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Randi Kreiss

Fighting the good fight against conspiracies (Part 2)


America has been fertile ground for conspiracy theories. Some social scientists say that the conspiracy world began to flourish with the Kennedy assassination in 1963. A succession of violent events shocked a public that demanded an explanation.

Before our eyes, our young president was shot down, and days later the shooter, Lee Harvey Oswald, was killed on live TV by Jack Ruby, a nightclub owner. Who was Oswald, the strange guy in the Texas Book Depository who took out JFK as he rode in a motorcade through Dallas? Dozens of books and movies fed the “real” stories.

Enter the internet in the 1990s, and suddenly strange ideas, random sightings and pseudo explanations for phenomena of all kinds proliferated, striking roots in dark places, where they thrived.

Who said men ever walked on the moon? How many humans have actually been snatched by aliens for visits to outer space? Elvis is really alive, and Paul McCartney is really dead.

Apparently, the earth is flat. Or possibly hollow. Or probably inhabited by beings who live in the netherworld below.

You can’t even begin to count the vampires in the royal family, and some believe that a footman found human remains in the queen’s family freezer. Snack food?

Most conspiracy propaganda is ridiculous and not particularly threatening, but what happens when a lunatic fringe goes more mainstream? What happens when a dangerous conspiracy theory gains traction with hundreds of thousands of people and more? What is the consequence of a conspiracy group getting one of theirs elected to the United States Congress?

Well, here we are, folks, with Marjorie Taylor Greene, late of QAnon, in the House of Representatives. Early on, she allied herself with the group that believes that prominent elected officials and Hollywood celebrities are devil worshippers and child molesters. Greene expressed her support for threats of violence against House Speaker Nancy Pelosi.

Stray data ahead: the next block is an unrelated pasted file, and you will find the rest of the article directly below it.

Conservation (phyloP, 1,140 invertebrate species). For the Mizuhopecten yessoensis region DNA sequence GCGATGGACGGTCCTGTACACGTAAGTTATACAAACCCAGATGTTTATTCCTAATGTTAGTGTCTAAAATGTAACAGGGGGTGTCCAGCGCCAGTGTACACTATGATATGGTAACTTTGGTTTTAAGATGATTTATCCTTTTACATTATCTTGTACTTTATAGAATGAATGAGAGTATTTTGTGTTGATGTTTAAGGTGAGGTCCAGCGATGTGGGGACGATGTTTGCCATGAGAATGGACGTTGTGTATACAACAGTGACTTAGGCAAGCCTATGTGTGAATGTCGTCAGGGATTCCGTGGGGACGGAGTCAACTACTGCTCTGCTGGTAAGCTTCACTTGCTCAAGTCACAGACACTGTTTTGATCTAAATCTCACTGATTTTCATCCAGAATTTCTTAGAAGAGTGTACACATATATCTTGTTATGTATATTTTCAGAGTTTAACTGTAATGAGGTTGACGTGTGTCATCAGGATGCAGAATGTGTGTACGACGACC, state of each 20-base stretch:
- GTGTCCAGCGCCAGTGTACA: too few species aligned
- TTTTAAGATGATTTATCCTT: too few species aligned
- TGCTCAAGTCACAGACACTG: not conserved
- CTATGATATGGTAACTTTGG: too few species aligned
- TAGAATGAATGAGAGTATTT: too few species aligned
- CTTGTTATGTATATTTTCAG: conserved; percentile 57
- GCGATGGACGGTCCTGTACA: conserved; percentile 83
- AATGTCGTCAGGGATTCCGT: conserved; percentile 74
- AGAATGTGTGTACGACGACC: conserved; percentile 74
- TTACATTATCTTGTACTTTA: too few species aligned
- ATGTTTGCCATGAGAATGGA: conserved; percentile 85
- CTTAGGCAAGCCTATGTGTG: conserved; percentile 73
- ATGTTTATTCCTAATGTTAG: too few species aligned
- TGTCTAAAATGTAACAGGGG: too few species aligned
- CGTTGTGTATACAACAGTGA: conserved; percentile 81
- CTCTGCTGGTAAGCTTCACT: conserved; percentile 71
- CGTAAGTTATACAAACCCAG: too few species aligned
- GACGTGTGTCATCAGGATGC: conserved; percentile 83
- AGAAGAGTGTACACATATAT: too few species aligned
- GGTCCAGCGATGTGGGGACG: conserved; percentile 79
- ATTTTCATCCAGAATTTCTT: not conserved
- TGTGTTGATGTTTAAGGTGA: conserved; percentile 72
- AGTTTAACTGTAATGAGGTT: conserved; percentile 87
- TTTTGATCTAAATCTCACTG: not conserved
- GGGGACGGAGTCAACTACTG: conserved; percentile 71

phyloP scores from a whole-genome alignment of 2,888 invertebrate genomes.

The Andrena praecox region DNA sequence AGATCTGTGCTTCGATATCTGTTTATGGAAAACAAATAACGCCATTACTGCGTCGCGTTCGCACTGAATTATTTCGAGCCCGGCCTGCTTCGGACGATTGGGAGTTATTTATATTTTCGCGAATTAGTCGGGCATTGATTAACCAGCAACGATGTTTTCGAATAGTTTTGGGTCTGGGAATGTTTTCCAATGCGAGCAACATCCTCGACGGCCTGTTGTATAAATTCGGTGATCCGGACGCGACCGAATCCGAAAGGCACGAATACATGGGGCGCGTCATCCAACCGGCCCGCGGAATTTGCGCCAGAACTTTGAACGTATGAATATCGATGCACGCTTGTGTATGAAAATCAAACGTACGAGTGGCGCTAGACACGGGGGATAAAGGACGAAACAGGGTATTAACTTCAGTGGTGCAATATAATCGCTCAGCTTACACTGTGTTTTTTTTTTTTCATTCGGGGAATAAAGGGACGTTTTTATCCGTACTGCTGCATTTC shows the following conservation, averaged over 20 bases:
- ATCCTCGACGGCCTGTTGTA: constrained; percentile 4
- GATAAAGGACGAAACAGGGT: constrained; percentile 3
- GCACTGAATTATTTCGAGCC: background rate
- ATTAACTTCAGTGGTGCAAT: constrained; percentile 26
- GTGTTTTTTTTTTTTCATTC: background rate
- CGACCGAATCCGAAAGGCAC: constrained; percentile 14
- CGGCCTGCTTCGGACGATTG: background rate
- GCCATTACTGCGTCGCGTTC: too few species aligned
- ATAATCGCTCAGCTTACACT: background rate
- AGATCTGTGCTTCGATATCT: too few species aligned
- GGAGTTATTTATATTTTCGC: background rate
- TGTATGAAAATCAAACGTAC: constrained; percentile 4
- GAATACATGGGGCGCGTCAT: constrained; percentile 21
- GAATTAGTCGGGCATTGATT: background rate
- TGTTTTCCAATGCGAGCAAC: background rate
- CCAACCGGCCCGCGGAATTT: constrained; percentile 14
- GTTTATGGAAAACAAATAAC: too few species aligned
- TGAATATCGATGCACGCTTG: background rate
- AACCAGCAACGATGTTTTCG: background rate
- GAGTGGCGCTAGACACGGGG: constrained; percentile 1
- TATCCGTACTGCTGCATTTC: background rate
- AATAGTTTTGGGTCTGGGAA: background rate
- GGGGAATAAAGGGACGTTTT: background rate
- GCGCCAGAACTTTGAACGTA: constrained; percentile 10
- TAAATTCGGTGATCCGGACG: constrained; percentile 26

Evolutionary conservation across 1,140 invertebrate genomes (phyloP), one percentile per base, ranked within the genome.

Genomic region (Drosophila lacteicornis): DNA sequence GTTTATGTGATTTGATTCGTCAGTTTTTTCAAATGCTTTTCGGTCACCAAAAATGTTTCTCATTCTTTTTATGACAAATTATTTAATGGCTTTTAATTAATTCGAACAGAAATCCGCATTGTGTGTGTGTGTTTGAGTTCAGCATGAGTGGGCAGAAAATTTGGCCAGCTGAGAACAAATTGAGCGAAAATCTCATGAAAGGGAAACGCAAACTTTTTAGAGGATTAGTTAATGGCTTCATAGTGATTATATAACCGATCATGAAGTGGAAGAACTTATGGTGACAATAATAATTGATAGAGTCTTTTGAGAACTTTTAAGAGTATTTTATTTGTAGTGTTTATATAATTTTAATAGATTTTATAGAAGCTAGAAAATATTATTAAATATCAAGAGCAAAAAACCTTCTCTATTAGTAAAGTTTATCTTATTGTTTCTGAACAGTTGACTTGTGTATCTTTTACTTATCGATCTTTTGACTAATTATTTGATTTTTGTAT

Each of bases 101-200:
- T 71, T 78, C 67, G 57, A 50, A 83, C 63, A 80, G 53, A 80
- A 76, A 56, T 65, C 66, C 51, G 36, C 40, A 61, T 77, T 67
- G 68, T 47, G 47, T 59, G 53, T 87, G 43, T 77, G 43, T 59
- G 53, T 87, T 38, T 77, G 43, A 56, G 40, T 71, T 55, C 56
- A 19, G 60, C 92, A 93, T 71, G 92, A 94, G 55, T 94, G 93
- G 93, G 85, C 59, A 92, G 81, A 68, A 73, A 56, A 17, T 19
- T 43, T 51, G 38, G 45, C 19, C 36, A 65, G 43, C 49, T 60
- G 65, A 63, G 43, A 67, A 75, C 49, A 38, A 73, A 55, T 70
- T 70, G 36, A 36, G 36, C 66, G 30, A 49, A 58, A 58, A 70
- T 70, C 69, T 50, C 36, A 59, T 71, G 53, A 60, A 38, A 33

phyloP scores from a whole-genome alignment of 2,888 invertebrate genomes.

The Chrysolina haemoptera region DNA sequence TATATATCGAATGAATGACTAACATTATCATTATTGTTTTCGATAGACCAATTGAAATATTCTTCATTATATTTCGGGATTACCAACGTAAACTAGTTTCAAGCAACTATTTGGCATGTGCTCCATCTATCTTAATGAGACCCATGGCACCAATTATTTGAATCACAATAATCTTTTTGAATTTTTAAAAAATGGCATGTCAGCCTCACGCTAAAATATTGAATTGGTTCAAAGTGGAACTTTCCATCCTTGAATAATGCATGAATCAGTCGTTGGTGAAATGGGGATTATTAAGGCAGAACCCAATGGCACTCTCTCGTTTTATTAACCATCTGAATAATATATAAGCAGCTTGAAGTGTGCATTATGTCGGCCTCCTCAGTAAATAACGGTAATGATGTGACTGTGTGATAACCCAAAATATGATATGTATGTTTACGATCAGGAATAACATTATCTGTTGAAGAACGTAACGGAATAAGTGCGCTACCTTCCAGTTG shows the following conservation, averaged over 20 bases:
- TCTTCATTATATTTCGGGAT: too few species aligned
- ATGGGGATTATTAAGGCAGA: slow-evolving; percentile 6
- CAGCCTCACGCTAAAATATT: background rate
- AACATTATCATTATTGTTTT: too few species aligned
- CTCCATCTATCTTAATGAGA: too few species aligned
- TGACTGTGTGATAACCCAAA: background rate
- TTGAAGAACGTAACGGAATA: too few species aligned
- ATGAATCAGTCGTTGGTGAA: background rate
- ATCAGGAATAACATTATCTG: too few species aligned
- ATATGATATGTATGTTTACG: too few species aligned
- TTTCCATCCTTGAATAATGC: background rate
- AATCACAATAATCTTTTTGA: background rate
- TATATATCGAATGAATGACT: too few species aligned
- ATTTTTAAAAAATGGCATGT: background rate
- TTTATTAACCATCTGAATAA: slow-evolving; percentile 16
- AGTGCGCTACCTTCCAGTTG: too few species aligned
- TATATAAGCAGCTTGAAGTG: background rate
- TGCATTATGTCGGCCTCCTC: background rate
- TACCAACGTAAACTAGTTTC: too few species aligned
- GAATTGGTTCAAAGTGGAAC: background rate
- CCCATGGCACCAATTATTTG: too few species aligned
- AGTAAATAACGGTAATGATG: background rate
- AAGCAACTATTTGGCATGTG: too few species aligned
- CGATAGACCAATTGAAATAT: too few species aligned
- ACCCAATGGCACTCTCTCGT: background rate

How do you counter a new, popular, destructive belief system? The solutions are neither quick nor easy.

The only antidote to the proliferation of conspiracy theories and hate groups is universal, robust education. It’s no coincidence that QAnon has surged during a pandemic when everyone is trapped inside with little to do but weave webs of deception online.

Do you love America? Help make our education system the best in the world, not just in science, technology, engineering and math, or STEM, but also in civics. We have to teach constitutional democracy, and make it come alive for kids as a living, breathing way of life.

Please read “America must embrace civics and history instruction for the sake of our democracy,” an editorial in the Washington Post on March 2. As adults, we have a lot to learn about how to support our freedoms and recognize authoritarianism when it emerges.

We can all help our children become sharper, more critical thinkers instead of classroom sponges.

As a former teacher, a parent and a grandparent, I have both experienced and witnessed the droning boredom of rote learning and “teaching to the test,” and lifetime jobs for teachers who long ago cashed in their chips. When we send our kids to school, we are entrusting their minds and futures to teachers who must inspire and sow creativity.

A child who learns from their parents to be curious about the world, to ask questions, to pursue proof in the face of dogma is someone who can resist conspiracy theories with intellect and moral courage. Actively curious children become intellectually healthy adults. We can all learn better to question assumptions, be aware of our own biases and evaluate evidence.

According to the Foundation for Critical Thinking website, “Critical thinking is just deliberately and systematically processing information so that you can make better decisions and generally understand things better.”

I don’t know how we get there from here, but I am absolutely sure that quality education blows the cobwebs out of the corners and engenders creative thinking and questioning in the face of false information and demagoguery.

Did you know that Finland doesn’t exist? That Meghan Markle is a robot? That 5G causes Covid-19? That 9/11 was an inside job by the U.S. government? And so on. People believe this stuff, and generally their flights of fantasy do no harm. But today QAnon has emerged, raising a big tent for haters and fear-mongers from every corner of America.

Many of our fellow Americans are buying what Q is selling.

We must do better than this as a nation. Change begins with teaching our children how to learn.

Copyright 2021 Randi Kreiss. Randi can be reached at randik3@aol.com.